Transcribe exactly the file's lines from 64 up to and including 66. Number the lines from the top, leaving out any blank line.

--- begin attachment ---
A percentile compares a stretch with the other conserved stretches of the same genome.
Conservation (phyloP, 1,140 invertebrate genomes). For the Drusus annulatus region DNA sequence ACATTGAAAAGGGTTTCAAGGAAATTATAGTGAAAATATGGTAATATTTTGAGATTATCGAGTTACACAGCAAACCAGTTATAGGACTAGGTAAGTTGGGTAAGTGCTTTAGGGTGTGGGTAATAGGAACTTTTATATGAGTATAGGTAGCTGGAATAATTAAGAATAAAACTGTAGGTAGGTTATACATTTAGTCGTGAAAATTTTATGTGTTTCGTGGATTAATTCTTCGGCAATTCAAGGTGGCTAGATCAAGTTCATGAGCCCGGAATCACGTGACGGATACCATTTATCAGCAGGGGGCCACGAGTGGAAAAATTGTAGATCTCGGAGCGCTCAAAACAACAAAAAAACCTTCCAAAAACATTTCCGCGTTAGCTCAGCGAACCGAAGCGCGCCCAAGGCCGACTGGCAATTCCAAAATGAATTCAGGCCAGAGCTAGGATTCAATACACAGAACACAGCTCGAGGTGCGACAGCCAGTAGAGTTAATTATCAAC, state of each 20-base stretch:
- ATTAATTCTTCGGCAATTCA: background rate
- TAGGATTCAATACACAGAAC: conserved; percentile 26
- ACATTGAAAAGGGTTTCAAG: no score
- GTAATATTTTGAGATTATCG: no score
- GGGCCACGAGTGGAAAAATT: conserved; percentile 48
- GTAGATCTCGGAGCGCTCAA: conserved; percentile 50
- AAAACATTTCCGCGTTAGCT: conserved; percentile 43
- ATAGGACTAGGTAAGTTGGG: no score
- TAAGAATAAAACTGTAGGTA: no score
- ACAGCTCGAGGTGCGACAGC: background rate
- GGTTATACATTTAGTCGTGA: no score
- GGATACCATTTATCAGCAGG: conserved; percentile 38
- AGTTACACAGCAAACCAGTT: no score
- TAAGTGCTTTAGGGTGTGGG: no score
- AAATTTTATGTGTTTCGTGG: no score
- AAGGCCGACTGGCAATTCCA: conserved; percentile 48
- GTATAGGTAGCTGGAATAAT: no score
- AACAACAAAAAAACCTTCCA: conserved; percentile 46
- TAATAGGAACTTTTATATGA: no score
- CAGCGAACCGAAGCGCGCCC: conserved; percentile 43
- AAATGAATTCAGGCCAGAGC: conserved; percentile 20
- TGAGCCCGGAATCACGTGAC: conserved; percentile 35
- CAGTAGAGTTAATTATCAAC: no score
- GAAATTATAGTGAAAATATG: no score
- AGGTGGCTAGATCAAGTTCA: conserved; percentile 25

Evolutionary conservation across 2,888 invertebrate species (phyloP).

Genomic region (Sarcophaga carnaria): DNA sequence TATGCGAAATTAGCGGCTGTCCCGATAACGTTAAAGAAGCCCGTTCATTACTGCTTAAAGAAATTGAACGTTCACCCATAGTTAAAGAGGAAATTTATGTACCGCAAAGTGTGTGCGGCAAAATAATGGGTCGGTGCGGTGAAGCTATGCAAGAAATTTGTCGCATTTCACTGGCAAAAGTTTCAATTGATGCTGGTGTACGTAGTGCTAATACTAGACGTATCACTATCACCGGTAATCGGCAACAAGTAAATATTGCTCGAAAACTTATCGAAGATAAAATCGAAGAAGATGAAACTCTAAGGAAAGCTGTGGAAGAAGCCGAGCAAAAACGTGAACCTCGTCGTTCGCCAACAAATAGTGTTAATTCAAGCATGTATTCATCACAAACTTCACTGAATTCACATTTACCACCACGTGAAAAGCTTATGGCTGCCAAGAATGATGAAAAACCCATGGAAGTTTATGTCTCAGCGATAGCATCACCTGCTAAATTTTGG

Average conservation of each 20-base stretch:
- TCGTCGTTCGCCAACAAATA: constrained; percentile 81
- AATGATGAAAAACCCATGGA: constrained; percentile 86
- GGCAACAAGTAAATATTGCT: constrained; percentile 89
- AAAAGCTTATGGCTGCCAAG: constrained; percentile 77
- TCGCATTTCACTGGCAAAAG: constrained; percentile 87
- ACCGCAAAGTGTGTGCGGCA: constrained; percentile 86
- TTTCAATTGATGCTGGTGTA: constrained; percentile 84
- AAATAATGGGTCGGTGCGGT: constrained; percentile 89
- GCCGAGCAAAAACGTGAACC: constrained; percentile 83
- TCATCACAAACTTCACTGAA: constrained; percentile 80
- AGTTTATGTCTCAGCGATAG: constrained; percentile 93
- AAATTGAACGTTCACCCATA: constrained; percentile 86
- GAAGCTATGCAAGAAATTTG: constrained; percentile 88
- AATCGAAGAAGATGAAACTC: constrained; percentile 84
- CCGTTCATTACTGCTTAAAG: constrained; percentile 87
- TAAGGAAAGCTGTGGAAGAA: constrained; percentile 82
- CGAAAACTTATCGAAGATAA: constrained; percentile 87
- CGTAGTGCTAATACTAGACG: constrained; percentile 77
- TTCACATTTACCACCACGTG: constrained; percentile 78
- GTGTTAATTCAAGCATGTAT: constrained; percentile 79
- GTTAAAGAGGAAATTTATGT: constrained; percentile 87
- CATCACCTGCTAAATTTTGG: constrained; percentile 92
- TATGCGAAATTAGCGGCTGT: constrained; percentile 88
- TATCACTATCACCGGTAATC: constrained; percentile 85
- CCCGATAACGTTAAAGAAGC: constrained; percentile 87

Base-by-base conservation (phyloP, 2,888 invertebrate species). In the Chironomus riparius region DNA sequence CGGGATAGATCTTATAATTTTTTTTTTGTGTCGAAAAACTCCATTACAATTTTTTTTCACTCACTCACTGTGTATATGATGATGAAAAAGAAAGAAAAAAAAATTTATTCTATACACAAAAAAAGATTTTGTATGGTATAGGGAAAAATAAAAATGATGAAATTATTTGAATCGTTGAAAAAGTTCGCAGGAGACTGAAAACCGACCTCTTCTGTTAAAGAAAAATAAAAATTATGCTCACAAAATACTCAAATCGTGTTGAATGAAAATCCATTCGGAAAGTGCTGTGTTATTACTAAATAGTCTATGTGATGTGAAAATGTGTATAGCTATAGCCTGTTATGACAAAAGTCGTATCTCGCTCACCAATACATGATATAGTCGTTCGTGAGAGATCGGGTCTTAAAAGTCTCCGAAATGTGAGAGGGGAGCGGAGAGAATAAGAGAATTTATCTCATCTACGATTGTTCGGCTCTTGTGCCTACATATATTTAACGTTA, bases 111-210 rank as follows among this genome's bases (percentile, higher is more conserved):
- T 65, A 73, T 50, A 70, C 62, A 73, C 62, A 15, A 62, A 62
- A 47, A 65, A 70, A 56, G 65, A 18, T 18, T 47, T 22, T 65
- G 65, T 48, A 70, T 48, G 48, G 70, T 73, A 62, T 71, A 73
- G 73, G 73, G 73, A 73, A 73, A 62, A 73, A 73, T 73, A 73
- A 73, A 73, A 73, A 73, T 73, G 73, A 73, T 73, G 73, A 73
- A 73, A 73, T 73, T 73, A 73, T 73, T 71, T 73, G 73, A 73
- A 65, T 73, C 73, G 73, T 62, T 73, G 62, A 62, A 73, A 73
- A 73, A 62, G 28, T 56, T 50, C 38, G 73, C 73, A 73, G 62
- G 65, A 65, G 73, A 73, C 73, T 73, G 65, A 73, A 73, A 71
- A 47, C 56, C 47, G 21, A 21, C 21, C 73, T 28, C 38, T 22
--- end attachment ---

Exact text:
- A 73, A 62, G 28, T 56, T 50, C 38, G 73, C 73, A 73, G 62
- G 65, A 65, G 73, A 73, C 73, T 73, G 65, A 73, A 73, A 71
- A 47, C 56, C 47, G 21, A 21, C 21, C 73, T 28, C 38, T 22